In Alberta’s coin-toss ridings, the federal election was about provincial politics.
A handful of ridings in Calgary and Edmonton hosted competitive races, while the Conservative Party of Canada continued to dominate the rest of the province. Alberta Premier Jason Kenney’s management of the pandemic has angered voters across the political spectrum, damaging his federal Conservative counterparts at the polls.
The federal Conservatives, under leader Erin O’Toole, lost two Alberta ridings Monday – one to the Liberal Party and one to the New Democratic Party. A third Alberta riding was too close to call.
Because Alberta is a Conservative stronghold, even a small dent in the party’s standing is notable.
“There’s such symbolic value when a riding shifts in Alberta,” Janet Brown, an Alberta pollster, said. “If six ridings flip in Ontario, nobody really pays attention.”
Mr. Kenney’s United Conservative Party is in turmoil, with moderates arguing he fumbled the pandemic by lifting public-health restrictions on Canada Day, creating a hospital crisis prior to Labour Day. Meanwhile, the right flank accuses him of overstepping when he introduced a vaccine passport system and reintroduced some restrictions last week.
Liberal Leader Justin Trudeau and NDP Leader Jagmeet Singh pounced on Mr. Kenney after he declared a state of health emergency and Alberta cancelled all non-emergency surgeries to make room for COVID-19 patients in its ICUs. They pointed to Mr. O’Toole’s previous praise for Mr. Kenney’s pandemic management, implying such failure would be widespread with the Tories in charge in Ottawa.
Mr. O’Toole refused to answer questions about his earlier support for Mr. Kenney and cancelled interviews in the final days of the campaign. He also would not disclose how many CPC candidates are vaccinated against the coronavirus.
George Chahal, the Liberal candidate in Calgary Skyview, released an ad highlighting Mr. O’Toole’s praise for Mr. Kenney’s pandemic policies near the end of the campaign. Mr. Chahal, a former city councillor and well-known community member, unseated the Conservative incumbent and now has a shot at joining cabinet in the minority government.
Calgary Skyview was previously known as Calgary Northeast, which the Liberals captured in 2015.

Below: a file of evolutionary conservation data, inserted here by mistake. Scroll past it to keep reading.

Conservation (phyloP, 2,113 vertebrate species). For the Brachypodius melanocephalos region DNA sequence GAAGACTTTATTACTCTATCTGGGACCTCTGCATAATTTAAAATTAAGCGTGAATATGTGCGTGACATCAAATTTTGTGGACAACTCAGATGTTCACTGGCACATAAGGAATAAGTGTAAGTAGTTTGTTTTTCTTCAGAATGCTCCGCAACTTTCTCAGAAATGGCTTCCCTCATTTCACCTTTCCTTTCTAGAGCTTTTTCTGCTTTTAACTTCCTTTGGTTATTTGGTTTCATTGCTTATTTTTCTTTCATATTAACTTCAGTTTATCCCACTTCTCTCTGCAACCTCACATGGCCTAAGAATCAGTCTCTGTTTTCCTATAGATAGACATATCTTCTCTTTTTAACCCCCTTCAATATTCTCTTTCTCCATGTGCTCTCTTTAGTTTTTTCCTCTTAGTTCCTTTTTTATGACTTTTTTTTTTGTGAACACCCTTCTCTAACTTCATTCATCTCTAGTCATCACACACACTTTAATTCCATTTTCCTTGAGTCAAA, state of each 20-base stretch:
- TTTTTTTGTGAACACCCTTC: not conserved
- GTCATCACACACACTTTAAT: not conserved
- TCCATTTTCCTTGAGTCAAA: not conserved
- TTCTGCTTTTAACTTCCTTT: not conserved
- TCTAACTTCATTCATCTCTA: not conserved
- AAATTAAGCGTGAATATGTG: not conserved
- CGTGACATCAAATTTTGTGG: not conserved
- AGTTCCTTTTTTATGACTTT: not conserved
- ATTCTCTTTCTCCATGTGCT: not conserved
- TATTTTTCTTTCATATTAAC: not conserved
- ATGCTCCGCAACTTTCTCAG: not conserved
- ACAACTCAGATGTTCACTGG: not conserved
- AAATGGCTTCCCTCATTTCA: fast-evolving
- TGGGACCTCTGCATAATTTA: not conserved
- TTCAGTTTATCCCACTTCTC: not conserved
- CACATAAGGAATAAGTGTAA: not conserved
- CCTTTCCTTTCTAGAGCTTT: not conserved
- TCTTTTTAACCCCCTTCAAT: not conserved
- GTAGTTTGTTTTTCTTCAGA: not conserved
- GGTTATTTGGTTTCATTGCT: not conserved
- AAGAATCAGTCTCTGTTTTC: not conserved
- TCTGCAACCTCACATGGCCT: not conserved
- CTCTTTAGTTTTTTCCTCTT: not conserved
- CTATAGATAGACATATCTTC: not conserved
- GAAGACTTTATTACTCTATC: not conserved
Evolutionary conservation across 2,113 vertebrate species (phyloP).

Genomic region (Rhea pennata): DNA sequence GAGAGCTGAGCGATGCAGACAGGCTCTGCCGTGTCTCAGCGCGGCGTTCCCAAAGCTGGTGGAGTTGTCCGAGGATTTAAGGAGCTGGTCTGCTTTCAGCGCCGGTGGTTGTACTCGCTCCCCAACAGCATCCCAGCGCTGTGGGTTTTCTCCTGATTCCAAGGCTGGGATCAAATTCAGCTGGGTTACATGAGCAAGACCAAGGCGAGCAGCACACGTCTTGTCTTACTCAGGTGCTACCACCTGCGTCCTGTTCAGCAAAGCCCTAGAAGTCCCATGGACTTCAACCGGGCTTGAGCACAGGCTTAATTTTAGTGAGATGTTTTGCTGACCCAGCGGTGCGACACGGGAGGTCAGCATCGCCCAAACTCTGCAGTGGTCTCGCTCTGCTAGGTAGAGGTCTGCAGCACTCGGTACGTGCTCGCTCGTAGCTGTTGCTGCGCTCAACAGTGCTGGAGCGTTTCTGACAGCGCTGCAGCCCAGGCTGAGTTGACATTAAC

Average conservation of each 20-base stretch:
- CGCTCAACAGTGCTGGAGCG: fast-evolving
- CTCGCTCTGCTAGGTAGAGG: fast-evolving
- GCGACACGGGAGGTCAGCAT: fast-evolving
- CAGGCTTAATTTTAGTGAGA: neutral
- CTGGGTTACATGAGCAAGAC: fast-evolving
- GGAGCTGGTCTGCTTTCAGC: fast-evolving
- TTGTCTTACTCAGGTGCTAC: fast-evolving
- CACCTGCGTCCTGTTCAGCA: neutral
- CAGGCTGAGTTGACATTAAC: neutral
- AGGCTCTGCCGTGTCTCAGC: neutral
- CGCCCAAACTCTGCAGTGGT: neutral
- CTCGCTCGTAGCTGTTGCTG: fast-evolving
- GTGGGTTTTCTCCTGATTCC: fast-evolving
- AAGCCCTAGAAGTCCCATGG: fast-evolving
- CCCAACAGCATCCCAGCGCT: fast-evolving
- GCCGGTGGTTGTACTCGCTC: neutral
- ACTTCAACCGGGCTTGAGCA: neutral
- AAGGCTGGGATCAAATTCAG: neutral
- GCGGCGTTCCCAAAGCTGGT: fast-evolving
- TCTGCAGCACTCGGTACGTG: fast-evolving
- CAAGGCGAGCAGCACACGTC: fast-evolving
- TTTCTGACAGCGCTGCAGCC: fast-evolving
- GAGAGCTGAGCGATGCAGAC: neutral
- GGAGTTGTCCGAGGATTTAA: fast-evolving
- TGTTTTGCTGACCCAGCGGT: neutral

In Edmonton Griesbach, NDP candidate Blake Desjarlais will replace the Conservative incumbent Kerry Diotte. In Edmonton Centre, the Liberals, Conservatives, and NDP, were in a tight three-way race Monday evening. The Conservatives held the seat prior to the election.
Voters in Edmonton Strathcona returned the NDP’s Heather McPherson to Ottawa. Conservatives won the rest of Alberta’s seats.
Mr. Trudeau’s return to power in the 2019 election angered Albertans, and Mr. Kenney frequently whipped up anti-Trudeau sentiments to bolster the UCP in Alberta. But in urban ridings support for the Liberals or NDP in part reflected voters’ frustration with Mr. Kenney, Ms. Brown said.
Calgary Centre is traditionally a swing riding, but the Conservative incumbent, Greg McLean, held on to his seat. He captured the riding in 2019, defeating Kent Hehr, then the Liberal Party incumbent. Mr. Hehr resigned from cabinet after allegations of sexual harassment, but remained in caucus after an inquiry cleared him of intentional wrongdoing.
Even with a handful of seats up for grabs, Mr. Kenney’s pandemic woes and turmoil in the UCP caucus overshadowed the election in Alberta. His future as Premier is in doubt as local UCP officials are rumoured to be pressing for a leadership review.
“Today is going to be the least interesting day of the week,” Ms. Brown said.
Lisa Young, a political scientist at the University of Calgary, noted the UCP’s pandemic performance may have pushed some traditional Conservative voters to the People’s Party of Canada. Indeed, the PPC was in second or third place, behind the Conservatives, in multiple races in Alberta Monday evening.
And while some on the right supported the PPC to protest Mr. Kenney’s pandemic response, Prof. Young argued moderates may have turned to Liberal or NDP candidates.
“I have never seen people as angry at a government as I’ve seen with respect to the Kenney government in Alberta’s cities,” she said.
Alberta cancelled all non-emergency surgeries last week because its intensive care units are overwhelmed with unvaccinated COVID-19 patients. Alberta and Saskatchewan have the lowest rates of vaccination in the country, and their hospitals are struggling to cope with the crush of serious cases.
Alberta had 954 COVID-19 patients in hospital as of Sunday, and 216 of those were in ICU. There are now more than 20,000 active COVID-19 cases in the province, and front-line health care professionals are calling for the federal government to send support from the military.
Our Morning Update and Evening Update newsletters are written by Globe editors, giving you a concise summary of the day’s most important headlines. Sign up today.